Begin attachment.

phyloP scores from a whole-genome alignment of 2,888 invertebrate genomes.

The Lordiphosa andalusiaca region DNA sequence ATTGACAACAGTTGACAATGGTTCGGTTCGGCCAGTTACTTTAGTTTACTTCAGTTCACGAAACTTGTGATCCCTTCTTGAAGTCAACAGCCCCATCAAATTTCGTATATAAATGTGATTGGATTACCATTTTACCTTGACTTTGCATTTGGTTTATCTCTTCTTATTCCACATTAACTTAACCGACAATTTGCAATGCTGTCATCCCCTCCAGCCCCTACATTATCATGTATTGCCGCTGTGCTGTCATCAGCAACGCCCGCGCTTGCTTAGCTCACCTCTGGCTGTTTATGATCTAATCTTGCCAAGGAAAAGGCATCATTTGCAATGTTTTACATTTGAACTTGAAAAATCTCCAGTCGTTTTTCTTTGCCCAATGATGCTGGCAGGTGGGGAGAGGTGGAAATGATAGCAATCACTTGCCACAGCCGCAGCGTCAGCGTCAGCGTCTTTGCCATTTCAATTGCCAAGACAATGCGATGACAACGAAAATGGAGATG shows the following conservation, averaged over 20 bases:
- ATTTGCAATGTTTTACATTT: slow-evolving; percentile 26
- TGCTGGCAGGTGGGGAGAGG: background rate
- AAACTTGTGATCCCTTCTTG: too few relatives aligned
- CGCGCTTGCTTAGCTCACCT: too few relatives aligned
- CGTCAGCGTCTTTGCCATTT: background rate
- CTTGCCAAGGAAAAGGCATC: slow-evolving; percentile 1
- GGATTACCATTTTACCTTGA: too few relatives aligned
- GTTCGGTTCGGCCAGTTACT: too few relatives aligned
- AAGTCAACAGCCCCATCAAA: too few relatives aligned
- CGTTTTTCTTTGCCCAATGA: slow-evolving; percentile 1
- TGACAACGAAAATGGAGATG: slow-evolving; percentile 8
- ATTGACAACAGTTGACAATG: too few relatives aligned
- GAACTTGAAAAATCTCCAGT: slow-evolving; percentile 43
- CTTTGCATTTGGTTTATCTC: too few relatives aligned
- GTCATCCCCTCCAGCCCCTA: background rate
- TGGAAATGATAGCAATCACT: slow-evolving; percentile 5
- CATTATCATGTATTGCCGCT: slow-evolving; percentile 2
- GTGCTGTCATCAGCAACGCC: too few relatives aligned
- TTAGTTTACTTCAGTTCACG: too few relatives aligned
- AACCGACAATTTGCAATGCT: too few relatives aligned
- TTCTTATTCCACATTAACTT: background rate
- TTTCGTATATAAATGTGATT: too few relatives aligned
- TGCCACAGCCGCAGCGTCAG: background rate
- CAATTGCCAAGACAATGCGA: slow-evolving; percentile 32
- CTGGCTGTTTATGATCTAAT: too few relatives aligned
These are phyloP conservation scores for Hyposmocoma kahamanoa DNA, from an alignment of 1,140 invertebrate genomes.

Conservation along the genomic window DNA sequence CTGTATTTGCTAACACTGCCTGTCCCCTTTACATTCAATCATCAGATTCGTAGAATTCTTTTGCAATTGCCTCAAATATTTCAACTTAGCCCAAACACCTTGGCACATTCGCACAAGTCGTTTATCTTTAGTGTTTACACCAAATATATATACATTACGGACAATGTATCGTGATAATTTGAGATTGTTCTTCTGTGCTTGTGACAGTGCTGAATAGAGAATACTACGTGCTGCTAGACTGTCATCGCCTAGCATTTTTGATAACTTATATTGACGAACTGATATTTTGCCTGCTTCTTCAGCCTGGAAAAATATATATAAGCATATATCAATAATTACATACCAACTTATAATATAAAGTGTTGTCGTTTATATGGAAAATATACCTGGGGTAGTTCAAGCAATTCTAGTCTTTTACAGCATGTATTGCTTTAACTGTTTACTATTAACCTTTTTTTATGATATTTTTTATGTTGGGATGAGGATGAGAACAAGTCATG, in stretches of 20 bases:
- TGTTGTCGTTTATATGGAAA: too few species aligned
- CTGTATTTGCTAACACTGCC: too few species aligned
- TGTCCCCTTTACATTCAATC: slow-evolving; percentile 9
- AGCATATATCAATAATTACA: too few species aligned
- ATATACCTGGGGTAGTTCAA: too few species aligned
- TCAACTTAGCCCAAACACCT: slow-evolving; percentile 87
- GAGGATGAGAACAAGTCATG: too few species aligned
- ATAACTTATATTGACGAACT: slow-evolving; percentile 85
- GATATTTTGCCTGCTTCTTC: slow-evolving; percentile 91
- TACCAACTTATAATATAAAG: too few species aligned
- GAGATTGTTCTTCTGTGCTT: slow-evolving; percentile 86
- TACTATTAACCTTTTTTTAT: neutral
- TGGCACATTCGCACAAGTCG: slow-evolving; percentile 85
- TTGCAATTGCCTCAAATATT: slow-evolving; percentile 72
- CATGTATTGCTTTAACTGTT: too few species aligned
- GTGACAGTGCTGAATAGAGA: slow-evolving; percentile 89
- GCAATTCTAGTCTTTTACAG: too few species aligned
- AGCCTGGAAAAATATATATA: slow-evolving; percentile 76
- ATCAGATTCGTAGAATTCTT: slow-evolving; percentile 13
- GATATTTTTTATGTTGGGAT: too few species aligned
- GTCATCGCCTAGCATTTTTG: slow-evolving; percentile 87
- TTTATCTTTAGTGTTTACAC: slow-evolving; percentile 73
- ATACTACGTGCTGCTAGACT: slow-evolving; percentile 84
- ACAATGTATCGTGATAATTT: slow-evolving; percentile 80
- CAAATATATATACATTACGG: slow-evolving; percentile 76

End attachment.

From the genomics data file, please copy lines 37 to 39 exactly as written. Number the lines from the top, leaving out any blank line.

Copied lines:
- ATAACTTATATTGACGAACT: slow-evolving; percentile 85
- GATATTTTGCCTGCTTCTTC: slow-evolving; percentile 91
- TACCAACTTATAATATAAAG: too few species aligned